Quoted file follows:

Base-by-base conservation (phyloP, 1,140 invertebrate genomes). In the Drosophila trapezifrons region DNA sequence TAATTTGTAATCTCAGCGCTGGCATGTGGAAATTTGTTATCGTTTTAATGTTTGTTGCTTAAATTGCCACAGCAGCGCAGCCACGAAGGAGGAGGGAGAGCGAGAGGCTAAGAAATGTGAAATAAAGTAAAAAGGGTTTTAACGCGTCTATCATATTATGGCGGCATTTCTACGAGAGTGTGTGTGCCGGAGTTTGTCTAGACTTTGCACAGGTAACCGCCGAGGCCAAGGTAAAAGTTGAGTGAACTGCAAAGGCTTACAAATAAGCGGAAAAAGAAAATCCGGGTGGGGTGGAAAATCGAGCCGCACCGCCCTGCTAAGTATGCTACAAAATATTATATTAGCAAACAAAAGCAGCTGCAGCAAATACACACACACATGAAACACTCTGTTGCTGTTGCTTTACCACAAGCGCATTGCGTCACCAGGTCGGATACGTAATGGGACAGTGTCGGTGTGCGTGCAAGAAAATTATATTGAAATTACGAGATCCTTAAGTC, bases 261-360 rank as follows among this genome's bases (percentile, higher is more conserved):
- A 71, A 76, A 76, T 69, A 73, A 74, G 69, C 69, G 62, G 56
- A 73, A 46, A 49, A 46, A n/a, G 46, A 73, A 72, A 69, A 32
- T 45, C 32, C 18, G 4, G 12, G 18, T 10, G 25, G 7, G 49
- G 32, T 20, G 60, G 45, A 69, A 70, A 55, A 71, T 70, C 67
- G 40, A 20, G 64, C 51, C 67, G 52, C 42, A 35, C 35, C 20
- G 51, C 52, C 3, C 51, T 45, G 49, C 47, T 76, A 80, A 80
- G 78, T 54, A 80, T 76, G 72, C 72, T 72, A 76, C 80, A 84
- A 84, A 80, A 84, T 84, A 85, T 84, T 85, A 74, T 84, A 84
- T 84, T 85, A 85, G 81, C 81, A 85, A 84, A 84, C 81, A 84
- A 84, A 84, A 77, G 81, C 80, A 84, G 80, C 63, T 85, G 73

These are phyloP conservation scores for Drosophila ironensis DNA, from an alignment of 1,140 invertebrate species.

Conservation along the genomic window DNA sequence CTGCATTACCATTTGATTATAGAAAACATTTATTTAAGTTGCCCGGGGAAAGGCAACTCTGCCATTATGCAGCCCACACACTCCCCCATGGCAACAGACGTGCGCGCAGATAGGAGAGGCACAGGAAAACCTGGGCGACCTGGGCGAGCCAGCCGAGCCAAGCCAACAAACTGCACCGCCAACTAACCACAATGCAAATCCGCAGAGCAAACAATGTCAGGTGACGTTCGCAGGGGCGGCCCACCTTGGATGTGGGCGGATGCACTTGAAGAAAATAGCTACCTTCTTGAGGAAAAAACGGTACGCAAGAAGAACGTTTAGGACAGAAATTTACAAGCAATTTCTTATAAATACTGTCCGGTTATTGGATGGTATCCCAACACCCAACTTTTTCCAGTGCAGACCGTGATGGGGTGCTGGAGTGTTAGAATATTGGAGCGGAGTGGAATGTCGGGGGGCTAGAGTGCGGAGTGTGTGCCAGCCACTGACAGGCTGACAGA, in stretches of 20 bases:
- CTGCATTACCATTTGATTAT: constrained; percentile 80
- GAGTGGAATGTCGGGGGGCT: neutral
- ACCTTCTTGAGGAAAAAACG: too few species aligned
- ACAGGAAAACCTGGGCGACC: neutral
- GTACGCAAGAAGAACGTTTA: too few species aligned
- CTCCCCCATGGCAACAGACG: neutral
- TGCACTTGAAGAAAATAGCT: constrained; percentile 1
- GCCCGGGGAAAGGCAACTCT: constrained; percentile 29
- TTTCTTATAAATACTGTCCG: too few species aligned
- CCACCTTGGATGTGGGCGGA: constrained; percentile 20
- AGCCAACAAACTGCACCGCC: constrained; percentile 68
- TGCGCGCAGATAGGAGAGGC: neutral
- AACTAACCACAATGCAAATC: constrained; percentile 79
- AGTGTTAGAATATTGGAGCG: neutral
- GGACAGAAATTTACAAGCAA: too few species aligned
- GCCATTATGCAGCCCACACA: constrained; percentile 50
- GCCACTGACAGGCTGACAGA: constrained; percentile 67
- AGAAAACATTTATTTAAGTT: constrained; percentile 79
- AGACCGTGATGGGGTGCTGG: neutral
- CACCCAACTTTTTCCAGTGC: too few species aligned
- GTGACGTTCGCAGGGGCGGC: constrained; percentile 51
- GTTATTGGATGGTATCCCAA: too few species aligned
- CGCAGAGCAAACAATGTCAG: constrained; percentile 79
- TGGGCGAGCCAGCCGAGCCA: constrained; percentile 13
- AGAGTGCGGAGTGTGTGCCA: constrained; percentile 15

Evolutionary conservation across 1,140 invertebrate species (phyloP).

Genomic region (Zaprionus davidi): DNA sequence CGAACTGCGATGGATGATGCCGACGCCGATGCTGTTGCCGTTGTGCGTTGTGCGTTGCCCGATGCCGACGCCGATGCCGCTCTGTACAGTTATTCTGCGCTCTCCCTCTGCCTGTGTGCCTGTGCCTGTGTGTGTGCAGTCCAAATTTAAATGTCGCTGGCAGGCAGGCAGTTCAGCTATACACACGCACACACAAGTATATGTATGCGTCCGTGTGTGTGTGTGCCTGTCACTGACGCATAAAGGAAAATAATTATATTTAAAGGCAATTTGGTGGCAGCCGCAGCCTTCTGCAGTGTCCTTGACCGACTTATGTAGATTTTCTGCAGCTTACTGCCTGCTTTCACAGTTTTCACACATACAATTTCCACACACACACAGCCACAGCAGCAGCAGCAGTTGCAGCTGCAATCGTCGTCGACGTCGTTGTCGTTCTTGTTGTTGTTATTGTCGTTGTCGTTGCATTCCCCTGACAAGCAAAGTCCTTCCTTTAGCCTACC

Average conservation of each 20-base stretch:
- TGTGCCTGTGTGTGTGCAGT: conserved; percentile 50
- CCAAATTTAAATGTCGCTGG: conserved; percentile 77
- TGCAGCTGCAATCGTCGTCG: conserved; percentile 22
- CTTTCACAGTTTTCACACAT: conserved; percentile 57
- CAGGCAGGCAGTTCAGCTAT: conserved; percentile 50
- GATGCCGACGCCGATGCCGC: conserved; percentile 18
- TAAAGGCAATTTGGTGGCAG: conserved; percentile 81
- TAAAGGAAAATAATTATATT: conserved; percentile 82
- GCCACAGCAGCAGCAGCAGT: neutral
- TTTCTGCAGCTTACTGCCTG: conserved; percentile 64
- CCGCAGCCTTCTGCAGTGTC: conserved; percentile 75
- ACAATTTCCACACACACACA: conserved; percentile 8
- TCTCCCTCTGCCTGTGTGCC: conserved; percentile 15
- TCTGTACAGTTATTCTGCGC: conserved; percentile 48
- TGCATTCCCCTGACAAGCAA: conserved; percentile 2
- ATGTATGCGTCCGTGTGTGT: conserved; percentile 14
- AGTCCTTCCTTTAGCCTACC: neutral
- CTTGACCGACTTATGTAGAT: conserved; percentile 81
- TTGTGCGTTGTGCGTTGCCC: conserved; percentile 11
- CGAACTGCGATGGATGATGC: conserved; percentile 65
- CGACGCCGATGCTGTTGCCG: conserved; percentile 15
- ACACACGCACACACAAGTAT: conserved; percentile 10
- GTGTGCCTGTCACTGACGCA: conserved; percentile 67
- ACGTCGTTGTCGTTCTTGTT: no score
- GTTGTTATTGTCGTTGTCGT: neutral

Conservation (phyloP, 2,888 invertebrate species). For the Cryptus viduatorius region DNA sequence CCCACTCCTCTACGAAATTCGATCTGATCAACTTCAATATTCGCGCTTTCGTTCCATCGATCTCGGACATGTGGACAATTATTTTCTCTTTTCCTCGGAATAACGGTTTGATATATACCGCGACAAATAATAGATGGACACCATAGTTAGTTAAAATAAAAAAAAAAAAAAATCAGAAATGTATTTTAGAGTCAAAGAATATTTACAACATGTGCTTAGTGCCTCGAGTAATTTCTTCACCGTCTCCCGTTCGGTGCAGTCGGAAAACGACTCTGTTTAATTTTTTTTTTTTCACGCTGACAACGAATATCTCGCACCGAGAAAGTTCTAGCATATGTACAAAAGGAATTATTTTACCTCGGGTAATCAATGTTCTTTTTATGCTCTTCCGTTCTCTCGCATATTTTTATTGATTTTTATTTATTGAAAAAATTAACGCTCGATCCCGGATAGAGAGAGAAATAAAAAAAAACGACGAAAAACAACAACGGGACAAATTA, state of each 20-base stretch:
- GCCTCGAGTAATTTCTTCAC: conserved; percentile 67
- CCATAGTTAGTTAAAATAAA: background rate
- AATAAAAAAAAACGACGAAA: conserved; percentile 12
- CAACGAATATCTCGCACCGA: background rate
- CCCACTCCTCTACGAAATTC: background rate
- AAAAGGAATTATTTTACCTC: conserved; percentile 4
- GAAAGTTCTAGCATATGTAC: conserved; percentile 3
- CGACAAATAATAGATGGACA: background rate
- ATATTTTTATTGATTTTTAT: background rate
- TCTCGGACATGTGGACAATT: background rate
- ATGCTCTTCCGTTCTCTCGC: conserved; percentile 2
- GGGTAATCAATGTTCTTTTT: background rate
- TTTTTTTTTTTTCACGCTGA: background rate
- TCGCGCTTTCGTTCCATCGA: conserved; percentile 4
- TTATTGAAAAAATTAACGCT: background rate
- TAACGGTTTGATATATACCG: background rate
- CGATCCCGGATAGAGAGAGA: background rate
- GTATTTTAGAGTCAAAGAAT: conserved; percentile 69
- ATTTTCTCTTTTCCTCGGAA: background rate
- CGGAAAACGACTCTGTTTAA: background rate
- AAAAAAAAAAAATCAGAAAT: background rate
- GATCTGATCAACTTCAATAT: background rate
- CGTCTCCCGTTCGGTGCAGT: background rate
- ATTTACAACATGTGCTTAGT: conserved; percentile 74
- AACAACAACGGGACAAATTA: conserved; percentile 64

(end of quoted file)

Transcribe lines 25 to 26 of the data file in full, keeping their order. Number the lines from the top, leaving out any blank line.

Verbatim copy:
- TGCGCGCAGATAGGAGAGGC: neutral
- AACTAACCACAATGCAAATC: constrained; percentile 79